Anonymous said...

As an American living in Germany, I still am amazed at the cultural resistance to breastfeeding in America. Here in Germany, I received not only lactation support while I spent a week (yes, you heard me, a WEEK) in the hospital post-delivery, as well as ten weeks of home visits from a mid-wife to ensure successful breastfeeding. The support I received in the beginning phases made it possible to breastfeed my child for well over a year.

My second point is that part of the problem in America has to do with cultural hang-ups we Americans have about The Body. We Americans have been raised to feel shame about our bodies, and this emotional factor simply may trumph all else.

TheMinimalistLife said...

As a mother who did everything that I knew how to do (contacted LLL for help, asked the nurses for help, asked the doctor, read a lot literature ahead of time, called everyone I knew who breastfed successfully to ask for help) and yet, I still wasn't able to breastfeed successfully because I couldn't get help.

This article and most breastfeeding advocates tell me that if I had tried harder then I would have been able too. Do you know how that feels as a mother to hear from a lot of advocates of something that you wanted to do that you have failed as a mother because you didn't try hard enough? I tried as hard as I could and then I didn't have any help so I stopped trying and gave my kid a bottle.

I understand your point that the system as a whole needs to change, and all of those things that you mentioned at your hospital didn't exist at mine. However, the fact of the matter is that although you sound like a great advocate--there are many advocates out there that look at a non-breastfeeding mother and say "well, you should have done more".

So yes, I think the news media has a right to be upset about the way in which this article is worded. To say that not breastfeeding killed 911 babies just sounds like its trying to stir up controversy.

Is there any reason the article could not have said, "Breastfeeding can save precious infant lives in the United States and we need to support mothers becasue by our national infrastructures lack of support we are contributing to infant fatalities."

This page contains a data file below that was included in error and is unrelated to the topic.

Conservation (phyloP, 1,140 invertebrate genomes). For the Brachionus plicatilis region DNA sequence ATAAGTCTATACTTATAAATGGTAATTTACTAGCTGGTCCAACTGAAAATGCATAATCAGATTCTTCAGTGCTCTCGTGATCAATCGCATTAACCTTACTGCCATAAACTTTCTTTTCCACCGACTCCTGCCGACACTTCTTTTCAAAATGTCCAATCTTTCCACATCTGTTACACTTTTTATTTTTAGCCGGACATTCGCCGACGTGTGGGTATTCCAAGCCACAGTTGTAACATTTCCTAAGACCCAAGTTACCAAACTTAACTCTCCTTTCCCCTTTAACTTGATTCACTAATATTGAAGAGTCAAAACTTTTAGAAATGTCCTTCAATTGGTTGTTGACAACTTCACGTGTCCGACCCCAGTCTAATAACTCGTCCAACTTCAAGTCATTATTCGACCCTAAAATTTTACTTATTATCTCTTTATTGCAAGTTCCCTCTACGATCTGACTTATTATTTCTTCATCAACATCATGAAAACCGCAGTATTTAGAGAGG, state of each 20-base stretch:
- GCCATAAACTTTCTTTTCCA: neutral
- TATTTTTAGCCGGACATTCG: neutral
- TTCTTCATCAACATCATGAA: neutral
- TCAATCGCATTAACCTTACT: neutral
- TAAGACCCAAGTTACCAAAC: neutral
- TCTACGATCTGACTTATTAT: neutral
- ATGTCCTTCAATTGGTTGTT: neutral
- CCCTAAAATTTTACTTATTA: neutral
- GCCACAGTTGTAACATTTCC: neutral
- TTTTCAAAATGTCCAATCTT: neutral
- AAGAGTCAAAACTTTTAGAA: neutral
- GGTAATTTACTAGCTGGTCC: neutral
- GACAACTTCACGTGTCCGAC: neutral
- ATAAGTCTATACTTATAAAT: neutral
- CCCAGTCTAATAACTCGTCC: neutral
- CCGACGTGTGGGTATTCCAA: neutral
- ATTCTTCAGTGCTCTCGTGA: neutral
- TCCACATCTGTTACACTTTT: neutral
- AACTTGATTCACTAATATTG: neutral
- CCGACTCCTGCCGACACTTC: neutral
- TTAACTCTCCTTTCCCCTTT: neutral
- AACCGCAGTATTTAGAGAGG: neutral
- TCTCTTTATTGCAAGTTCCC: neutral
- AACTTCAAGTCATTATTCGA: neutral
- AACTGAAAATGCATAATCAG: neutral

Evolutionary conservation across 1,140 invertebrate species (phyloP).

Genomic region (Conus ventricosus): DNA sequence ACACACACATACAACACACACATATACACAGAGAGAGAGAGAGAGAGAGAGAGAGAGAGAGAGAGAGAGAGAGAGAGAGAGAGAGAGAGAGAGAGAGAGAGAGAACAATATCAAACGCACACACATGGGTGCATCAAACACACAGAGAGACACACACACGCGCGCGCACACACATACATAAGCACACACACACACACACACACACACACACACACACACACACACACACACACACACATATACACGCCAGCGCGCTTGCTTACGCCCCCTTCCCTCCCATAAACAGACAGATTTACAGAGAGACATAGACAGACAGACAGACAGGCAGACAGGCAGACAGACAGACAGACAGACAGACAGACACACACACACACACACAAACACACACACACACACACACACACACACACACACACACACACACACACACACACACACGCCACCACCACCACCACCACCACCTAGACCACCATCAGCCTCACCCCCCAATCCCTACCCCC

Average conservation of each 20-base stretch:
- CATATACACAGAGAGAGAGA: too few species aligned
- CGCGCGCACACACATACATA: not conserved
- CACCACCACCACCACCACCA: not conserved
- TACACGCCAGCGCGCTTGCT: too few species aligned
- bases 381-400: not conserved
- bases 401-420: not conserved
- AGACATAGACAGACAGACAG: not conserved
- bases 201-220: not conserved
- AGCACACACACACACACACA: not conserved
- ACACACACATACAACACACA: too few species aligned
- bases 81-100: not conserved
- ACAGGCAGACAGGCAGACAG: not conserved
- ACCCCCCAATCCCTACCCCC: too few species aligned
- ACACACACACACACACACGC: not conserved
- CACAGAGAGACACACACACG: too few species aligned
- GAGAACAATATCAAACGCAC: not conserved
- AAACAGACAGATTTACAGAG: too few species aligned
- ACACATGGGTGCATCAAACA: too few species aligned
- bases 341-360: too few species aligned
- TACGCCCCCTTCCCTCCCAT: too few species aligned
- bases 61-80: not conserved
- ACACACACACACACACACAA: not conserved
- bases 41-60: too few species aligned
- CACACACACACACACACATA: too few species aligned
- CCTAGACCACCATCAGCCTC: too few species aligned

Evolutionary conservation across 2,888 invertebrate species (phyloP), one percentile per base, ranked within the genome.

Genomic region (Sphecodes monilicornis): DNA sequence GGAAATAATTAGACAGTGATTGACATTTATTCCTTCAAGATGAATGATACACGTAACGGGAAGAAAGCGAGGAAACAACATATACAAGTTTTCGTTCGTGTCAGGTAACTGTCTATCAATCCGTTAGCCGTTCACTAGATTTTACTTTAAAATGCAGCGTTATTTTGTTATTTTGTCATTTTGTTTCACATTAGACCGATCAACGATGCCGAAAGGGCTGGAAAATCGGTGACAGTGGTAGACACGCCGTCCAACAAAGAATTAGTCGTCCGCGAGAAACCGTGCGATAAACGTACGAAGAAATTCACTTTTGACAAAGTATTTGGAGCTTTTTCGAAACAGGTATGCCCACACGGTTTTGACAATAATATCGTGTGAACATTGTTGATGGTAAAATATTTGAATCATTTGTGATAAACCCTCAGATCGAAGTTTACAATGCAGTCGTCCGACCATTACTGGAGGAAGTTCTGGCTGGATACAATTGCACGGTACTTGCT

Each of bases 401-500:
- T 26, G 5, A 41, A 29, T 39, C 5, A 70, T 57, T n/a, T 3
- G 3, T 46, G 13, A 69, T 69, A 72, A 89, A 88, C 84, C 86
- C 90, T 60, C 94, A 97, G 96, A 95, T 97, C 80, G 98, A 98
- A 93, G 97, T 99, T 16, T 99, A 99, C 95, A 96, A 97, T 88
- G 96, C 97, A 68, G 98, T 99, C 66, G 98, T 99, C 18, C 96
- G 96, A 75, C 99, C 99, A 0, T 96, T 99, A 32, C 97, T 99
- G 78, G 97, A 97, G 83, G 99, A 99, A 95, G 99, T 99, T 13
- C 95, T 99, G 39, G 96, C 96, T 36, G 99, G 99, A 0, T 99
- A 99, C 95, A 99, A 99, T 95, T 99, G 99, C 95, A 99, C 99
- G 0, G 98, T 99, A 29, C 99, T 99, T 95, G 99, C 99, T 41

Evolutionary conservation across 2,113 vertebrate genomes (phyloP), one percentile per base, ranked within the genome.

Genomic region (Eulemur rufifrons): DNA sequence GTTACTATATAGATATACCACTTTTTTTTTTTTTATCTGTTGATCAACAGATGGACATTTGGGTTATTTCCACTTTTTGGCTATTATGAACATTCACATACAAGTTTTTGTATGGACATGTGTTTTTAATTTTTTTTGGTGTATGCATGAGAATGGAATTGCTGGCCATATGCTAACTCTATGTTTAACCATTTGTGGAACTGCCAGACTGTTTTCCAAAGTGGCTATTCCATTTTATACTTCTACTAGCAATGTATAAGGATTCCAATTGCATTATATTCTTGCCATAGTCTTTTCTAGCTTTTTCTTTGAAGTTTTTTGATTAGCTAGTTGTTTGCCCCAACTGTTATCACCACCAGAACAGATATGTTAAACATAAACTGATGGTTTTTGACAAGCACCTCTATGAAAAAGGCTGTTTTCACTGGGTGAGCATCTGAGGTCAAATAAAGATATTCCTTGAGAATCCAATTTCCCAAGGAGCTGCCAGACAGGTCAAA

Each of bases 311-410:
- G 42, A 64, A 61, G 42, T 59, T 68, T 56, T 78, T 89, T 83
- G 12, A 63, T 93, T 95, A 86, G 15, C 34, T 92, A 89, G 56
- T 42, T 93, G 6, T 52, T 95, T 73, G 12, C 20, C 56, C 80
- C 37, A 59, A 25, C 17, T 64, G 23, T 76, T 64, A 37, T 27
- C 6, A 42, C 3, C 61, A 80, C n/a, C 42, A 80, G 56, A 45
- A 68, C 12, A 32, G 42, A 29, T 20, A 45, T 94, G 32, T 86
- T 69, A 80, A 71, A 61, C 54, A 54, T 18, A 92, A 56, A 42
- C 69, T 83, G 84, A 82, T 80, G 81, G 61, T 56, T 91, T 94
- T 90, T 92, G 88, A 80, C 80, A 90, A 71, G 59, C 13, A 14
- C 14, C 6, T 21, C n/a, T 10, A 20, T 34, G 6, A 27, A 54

There's nothing wrong with that. THe 911 number can still be used in explanation of the methodology. I understand your passion on this topic and admire it, but perhaps understand that this article was written poorly despite its noble intentions and that's why people are upset.

Dionna @Code Name: Mama said...

Love this post. It baffles me when women say that we don't need to normalize breastfeeding or focus on supporting nursing mamas. If we lived in a culture that respected and promoted breastfeeding, we wouldn't see the brouhaha that ensues every time someone touts the benefits of breastfeeding.

Rebecca said...

@MinimalistLife: I agree with you that the narrative some people use of "If you just tried hard enough, or did X and Y, you could have breastfed, so I guess you didn't try hard enough FAIL" really sucks, and no one should be using it. I don't think you're a failure as a mother, and I don't support people who would imply that you are.

Still, I'm not sure I understand your objection to the way the article is worded (I assume you're talking about the original article, not the CNN summary I linked to). The wording you prefer sounds like an excellent paraphrasing of exactly what the conclusions of the original article said.

Do you object to putting a number on deaths? I think that it's important to quantify. Putting a number on it is not controversy-stirring; it is good science. I just had a professor send a paper back for revisions because I was using vague terms like "more" and "greater" and "reduced" in a literature review. He reminded me that "more" can mean "1% more" or "500% more" and it was not good scientific writing. Similarly, if the researchers in this case say that "some" babies are dying they could mean 5 or 5,000. Obviously 1 death is too many, but when policymakers are struggling with limited resources and competing priorities, the magnitude of a problem is important information to have available.